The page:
Is Science Group (LON:SAG) A Risky Investment?
Warren Buffett famously said, ‘Volatility is far from synonymous with risk.’ It’s only natural to consider a company’s balance sheet when you examine how risky it is, since debt is often involved when a business collapses. Importantly, Science Group plc (LON:SAG) does carry debt. But the more important question is: how much risk is that debt creating?
When Is Debt Dangerous?
Debt and other liabilities become risky for a business when it cannot easily fulfill those obligations, either with free cash flow or by raising capital at an attractive price. Part and parcel of capitalism is the process of ‘creative destruction’ where failed businesses are mercilessly liquidated by their bankers. However, a more frequent (but still costly) occurrence is where a company must issue shares at bargain-basement prices, permanently diluting shareholders, just to shore up its balance sheet. By replacing dilution, though, debt can be an extremely good tool for businesses that need capital to invest in growth at high rates of return. When we examine debt levels, we first consider both cash and debt levels, together.
What Is Science Group’s Net Debt?
You can click the graphic below for the historical numbers, but it shows that Science Group had UK£15.3m of debt in December 2021, down from UK£17.1m, one year before. But on the other hand it also has UK£34.3m in cash, leading to a UK£19.0m net cash position.
How Healthy Is Science Group’s Balance Sheet?
The latest balance sheet data shows that Science Group had liabilities of UK£33.8m due within a year, and liabilities of UK£15.8m falling due after that. On the other hand, it had cash of UK£34.3m and UK£12.2m worth of receivables due within a year. So it has liabilities totalling UK£3.10m more than its cash and near-term receivables, combined.
This state of affairs indicates that Science Group’s balance sheet looks quite solid, as its total liabilities are just about equal to its liquid assets. So it’s very unlikely that the UK£196.6m company is short on cash, but still worth keeping an eye on the balance sheet. Despite its noteworthy liabilities, Science Group boasts net cash, so it’s fair to say it does not have a heavy debt load!
In addition to that, we’re happy to report that Science Group has boosted its EBIT by 77%, thus reducing the spectre of future debt repayments. When analysing debt levels, the balance sheet is the obvious place to start. But ultimately the future profitability of the business will decide if Science Group can strengthen its balance sheet over time. So if you want to see what the professionals think, you might find this free report on analyst profit forecasts to be interesting.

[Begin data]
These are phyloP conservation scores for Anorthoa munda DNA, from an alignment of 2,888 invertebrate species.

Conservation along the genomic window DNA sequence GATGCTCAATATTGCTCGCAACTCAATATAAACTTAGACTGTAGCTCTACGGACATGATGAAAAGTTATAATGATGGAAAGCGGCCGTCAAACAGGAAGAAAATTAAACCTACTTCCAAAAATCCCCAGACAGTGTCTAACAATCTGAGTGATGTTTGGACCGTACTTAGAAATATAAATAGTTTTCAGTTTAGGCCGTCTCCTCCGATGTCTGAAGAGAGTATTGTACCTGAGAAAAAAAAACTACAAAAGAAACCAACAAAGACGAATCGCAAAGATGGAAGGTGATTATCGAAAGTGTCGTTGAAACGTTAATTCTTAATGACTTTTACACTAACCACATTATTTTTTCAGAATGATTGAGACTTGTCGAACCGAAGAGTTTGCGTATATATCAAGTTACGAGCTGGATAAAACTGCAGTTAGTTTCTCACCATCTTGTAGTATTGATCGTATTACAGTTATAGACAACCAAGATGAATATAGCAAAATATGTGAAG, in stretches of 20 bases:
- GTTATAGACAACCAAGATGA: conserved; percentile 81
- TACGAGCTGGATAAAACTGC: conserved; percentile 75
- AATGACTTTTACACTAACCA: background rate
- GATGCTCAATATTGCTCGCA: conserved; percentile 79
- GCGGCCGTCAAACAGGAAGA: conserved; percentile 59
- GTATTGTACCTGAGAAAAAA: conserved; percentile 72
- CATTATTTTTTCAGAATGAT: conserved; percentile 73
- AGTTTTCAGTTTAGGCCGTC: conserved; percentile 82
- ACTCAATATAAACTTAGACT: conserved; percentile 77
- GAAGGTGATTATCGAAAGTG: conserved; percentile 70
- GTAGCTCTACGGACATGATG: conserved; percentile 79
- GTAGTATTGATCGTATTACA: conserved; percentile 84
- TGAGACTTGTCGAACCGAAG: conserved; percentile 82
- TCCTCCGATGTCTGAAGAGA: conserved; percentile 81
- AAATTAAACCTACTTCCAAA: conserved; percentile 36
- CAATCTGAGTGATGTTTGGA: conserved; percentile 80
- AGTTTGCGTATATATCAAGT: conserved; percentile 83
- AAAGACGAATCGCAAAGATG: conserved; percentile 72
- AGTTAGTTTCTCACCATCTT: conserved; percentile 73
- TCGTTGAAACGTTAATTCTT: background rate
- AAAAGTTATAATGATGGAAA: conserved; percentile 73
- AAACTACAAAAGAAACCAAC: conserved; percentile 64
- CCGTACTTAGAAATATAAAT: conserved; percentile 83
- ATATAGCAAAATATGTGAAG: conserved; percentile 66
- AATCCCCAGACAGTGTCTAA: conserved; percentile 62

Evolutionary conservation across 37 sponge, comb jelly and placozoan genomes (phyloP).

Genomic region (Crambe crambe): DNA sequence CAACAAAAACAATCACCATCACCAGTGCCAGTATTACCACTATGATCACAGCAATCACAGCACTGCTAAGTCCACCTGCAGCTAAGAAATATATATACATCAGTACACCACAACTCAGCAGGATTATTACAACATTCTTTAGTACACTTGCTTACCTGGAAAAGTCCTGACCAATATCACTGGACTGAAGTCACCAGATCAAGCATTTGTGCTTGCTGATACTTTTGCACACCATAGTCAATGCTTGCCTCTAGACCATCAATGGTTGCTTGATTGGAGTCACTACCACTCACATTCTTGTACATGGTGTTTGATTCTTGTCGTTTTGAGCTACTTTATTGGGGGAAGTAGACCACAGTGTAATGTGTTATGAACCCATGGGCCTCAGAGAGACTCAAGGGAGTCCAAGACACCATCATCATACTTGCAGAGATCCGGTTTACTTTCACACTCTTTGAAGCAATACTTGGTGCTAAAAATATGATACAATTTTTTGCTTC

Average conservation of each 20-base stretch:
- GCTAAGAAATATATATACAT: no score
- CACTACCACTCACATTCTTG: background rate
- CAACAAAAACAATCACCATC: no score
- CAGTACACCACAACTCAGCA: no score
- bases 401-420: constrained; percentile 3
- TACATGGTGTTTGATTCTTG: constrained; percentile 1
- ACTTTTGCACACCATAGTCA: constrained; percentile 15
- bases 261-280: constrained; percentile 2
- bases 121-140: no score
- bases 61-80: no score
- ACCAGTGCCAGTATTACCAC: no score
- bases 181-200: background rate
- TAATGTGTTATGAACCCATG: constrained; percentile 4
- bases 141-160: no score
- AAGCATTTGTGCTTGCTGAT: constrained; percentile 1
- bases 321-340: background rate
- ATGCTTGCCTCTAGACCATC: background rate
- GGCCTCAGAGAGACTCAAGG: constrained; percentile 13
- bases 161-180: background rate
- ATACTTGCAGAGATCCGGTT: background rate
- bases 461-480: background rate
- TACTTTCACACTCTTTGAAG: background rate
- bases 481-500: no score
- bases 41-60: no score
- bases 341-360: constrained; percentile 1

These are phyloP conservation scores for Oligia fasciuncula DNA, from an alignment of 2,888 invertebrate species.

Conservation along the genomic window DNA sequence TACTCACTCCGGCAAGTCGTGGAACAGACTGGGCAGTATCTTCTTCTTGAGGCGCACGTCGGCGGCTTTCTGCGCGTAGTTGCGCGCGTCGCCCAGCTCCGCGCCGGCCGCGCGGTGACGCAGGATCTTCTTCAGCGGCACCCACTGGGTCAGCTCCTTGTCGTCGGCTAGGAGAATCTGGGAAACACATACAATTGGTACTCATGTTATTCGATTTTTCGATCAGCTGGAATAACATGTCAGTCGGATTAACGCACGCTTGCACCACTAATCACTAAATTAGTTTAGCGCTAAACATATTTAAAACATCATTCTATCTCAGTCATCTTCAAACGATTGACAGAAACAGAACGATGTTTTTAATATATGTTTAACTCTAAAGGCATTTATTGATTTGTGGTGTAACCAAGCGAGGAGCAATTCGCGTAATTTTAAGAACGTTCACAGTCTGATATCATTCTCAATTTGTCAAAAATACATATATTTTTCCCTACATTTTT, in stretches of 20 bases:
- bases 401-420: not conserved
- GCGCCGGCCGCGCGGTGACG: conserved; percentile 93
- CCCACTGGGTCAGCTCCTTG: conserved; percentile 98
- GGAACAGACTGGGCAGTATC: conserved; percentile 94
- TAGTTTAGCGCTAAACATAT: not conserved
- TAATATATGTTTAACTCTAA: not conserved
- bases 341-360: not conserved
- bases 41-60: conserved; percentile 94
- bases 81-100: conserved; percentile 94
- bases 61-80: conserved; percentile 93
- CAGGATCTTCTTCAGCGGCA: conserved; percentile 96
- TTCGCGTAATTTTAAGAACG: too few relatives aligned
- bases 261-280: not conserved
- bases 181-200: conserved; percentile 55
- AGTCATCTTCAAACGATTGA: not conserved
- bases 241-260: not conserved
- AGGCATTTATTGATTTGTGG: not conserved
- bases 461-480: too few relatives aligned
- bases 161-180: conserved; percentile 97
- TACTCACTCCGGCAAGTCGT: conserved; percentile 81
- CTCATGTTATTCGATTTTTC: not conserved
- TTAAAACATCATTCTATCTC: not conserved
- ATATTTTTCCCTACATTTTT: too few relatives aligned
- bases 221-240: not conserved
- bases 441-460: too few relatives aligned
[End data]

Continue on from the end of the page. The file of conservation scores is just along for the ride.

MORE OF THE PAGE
But our final consideration is also important, because a company cannot pay debt with paper profits; it needs cold hard cash. Science Group may have net cash on the balance sheet, but it is still interesting to look at how well the business converts its earnings before interest and tax (EBIT) to free cash flow, because that will influence both its need for, and its capacity to manage debt. Over the last two years, Science Group actually produced more free cash flow than EBIT. That sort of strong cash conversion gets us as excited as the crowd when the beat drops at a Daft Punk concert.
While it is always sensible to look at a company’s total liabilities, it is very reassuring that Science Group has UK£19.0m in net cash. And it impressed us with free cash flow of UK£9.2m, being 135% of its EBIT. So we don’t think Science Group’s use of debt is risky. The balance sheet is clearly the area to focus on when you are analysing debt. But ultimately, every company can contain risks that exist outside of the balance sheet. Be aware that Science Group is showing 1 warning sign in our investment analysis , you should know about…
Of course, if you’re the type of investor who prefers buying stocks without the burden of debt, then don’t hesitate to discover our exclusive list of net cash growth stocks, today.
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This article by Simply Wall St is general in nature. We provide commentary based on historical data and analyst forecasts only using an unbiased methodology and our articles are not intended to be financial advice. It does not constitute a recommendation to buy or sell any stock, and does not take account of your objectives, or your financial situation. We aim to bring you long-term focused analysis driven by fundamental data. Note that our analysis may not factor in the latest price-sensitive company announcements or qualitative material. Simply Wall St has no position in any stocks mentioned.